Michael Heseltine Watt ONZM (born 16 December 1940) is a New Zealand entrepreneur, philanthropist, and investor. He is one of five New Zealanders who featured in the Sunday Times Rich List 2009. He was appointed an Officer of the New Zealand Order of Merit for services to the community in the 2005 New Year Honours.
Born in Christchurch, New Zealand, he was expelled from Christs College, Christchurch, in 1955, and spend the next 10 years working in various blue collar industries (i.e. oil drilling, construction, rigging, etc...) around the world, as well as numerous hotels and jazz clubs in USA.
In the 1960s Watt worked as an explosives expert for oil exploration crews in North Africa, the Middle East, and Central America. In the late 1960s / early 1970s he worked for the National Supply Company oil field division of Armco Steel, out of Houston, TX, and Louisiana, on the early development of sub-sea wellheads and blow out preventers. During this period he became a partner of Drexel Oil Services in Aberdeen, Scotland. After a project with the Israeli Government off the Sinai Peninsula, Watt sold out of all his oil interests in 1976.
While working with Capital Sports New York, he formed CSI in London and quickly saw an opportunity where sports bodies worldwide were not exploiting their international television rights intelligently, and in a pioneering move soon represented all soccer bodies in UK/Europe, as well as all international rugby and cricket federations. CSI's largest publicised contract was a deal with NewsCorp in the lead up to the 1995 Rugby World Cup in South Africa, which lead to the professionalism of international Rugby Union, particularly in the southern hemisphere. Worth approx. $950m, this was largest sports broadcasting contract in history at the time. CSI represented all cricket and rugby federations, and most soccer federations, for 15 years. Their work is largely credited with shaping the current professionalism of most major sporting industries.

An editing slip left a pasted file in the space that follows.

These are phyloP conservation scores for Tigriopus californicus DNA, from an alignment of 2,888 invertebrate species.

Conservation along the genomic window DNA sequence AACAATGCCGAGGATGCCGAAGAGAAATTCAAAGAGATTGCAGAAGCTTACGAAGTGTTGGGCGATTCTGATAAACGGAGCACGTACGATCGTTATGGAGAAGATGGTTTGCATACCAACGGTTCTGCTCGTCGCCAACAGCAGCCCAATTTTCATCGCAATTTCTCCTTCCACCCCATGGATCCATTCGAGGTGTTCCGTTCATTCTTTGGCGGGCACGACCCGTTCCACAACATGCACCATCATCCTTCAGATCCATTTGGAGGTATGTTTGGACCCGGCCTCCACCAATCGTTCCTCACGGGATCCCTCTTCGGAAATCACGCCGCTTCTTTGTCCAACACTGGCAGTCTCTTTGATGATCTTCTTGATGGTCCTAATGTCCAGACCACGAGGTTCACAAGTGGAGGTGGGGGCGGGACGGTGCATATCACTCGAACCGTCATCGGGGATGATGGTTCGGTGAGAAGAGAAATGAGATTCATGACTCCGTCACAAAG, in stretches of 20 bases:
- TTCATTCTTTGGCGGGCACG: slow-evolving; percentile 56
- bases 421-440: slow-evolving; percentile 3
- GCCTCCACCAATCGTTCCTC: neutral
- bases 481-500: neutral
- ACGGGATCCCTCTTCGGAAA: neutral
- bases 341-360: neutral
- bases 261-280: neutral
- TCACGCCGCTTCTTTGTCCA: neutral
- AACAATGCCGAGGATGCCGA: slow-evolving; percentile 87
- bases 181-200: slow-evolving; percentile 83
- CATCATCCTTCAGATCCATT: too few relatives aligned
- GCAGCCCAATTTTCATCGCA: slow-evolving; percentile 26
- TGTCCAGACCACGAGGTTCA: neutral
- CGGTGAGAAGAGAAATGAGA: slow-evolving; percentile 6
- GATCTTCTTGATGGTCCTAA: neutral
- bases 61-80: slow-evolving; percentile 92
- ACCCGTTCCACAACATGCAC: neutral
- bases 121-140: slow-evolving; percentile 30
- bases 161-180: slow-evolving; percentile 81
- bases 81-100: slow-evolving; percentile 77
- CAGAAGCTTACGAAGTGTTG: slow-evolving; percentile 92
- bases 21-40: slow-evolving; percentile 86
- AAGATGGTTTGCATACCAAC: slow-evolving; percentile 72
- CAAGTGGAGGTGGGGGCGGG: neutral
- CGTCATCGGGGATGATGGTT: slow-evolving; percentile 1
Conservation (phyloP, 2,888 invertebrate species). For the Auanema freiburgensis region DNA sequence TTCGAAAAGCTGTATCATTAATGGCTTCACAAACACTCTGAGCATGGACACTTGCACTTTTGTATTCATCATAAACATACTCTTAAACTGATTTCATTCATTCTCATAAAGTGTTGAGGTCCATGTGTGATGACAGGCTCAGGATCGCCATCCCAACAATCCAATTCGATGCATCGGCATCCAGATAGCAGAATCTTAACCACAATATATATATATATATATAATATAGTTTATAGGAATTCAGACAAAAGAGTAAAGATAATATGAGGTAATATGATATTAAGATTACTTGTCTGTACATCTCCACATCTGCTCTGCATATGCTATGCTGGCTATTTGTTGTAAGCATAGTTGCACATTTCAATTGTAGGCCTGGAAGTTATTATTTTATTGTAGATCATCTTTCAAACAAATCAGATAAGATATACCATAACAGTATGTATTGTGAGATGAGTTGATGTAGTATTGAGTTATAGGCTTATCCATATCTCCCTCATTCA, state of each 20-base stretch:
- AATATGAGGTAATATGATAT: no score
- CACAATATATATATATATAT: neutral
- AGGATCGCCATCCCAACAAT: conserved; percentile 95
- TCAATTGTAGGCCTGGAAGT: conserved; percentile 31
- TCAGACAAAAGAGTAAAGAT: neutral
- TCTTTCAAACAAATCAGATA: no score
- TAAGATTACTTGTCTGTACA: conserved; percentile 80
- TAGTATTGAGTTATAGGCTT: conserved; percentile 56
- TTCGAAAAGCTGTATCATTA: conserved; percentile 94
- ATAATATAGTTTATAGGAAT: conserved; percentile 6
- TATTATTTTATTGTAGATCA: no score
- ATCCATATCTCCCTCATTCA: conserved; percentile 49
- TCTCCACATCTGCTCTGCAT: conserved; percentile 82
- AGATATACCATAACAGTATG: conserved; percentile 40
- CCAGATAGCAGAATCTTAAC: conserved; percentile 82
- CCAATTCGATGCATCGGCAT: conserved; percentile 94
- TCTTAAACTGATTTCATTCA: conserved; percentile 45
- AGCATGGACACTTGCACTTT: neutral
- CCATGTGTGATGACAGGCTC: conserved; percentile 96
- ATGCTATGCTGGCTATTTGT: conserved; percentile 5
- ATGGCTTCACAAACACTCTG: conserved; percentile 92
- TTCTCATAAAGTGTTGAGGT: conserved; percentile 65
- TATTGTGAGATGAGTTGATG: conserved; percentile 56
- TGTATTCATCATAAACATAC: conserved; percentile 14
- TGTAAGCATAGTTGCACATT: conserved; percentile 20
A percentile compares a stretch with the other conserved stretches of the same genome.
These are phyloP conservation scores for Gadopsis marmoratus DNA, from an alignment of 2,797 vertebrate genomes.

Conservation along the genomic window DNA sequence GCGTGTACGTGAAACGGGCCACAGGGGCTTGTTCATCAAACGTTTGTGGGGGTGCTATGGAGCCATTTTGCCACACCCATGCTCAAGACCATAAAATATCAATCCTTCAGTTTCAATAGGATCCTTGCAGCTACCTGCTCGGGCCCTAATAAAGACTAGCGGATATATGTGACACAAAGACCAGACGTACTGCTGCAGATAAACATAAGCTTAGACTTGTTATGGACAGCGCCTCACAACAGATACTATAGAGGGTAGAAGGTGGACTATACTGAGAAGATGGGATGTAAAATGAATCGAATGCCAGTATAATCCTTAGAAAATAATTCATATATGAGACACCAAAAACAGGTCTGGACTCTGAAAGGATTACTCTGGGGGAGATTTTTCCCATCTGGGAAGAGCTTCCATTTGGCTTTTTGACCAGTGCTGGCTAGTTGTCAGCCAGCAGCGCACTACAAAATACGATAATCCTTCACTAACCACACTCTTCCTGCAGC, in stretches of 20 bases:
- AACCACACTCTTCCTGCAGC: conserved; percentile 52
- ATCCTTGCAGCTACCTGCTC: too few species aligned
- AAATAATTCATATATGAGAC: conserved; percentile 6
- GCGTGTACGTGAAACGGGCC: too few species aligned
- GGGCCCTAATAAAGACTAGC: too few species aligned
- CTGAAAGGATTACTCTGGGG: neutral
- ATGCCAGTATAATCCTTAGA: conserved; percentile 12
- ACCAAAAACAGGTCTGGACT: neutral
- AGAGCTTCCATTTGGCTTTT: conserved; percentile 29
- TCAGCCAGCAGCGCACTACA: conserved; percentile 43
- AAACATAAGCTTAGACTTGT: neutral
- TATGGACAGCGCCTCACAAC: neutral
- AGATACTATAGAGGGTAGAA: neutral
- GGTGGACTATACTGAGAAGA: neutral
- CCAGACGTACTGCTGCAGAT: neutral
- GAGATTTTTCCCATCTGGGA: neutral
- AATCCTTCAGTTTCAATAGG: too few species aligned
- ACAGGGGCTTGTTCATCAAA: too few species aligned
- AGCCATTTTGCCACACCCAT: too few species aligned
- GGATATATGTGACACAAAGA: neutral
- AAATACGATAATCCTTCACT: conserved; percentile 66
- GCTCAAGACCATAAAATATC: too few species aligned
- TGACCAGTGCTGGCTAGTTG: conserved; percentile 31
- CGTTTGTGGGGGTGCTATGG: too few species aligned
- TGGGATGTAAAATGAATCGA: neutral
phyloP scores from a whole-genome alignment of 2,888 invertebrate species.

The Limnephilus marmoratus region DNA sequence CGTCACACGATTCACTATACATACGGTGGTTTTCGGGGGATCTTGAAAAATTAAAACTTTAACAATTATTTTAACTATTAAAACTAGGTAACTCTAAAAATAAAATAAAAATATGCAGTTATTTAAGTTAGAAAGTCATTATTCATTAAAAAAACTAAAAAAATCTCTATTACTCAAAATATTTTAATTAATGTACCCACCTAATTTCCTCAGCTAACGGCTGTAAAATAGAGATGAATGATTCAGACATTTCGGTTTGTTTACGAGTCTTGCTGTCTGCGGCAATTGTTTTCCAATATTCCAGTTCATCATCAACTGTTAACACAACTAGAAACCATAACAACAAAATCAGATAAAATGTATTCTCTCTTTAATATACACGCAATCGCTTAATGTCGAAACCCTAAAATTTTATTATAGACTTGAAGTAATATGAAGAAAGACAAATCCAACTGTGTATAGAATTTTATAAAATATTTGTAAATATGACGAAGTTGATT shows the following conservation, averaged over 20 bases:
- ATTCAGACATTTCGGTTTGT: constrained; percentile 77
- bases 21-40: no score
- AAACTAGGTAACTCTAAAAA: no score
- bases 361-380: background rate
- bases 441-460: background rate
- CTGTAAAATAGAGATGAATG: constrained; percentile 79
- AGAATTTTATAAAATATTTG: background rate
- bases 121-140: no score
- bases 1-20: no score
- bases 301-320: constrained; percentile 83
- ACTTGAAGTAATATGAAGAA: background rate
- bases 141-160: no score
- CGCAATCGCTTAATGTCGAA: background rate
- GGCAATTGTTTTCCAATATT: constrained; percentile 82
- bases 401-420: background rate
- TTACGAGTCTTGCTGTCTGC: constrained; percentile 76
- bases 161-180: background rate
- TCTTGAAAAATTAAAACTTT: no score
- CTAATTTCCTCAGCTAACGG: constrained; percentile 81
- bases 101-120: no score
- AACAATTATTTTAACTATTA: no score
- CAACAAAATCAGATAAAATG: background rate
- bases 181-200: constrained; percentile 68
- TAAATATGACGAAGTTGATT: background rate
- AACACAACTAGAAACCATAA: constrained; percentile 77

CSI was sold to the Interpublic Group in 2001.
Watt produced numerous albums since the 1990s, most notably Vince Mendoza's Grammy nominated Epiphany in 1999, which is considered a classic by the jazz music industry.
In 2009 Watt joined music mogul Korda Marshall in relaunching the Infectious Music record label (formerly known as Infectious Records). The label's most notable signing was alt-J, who won the 2012 British Barclaycard Mercury Prize for their debut album An Awesome Wave, which reached Platinum certification in the UK. Their other signings include General Fiasco, Local Natives, Cloud Control, Drenge, Superfood, RY X, The Acid, These New Puritans, and Vance Joy. Infectious Music was acquired by BMG Rights Management in September 2014.
Watt is also the owner of the legendary Ronnie Scott's Jazz Club in Soho, London, with business partner Sally Greene OBE.
Watt has had an extensive history in the theatre industry, and is the only New Zealander ever to receive a Tony Award. His theatre production credits include:Jersey Boys
We Will Rock You
Matilda the Musical
Of Mice and Men
The Boy from Oz
Driving Miss Daisy
Annie Get Your Gun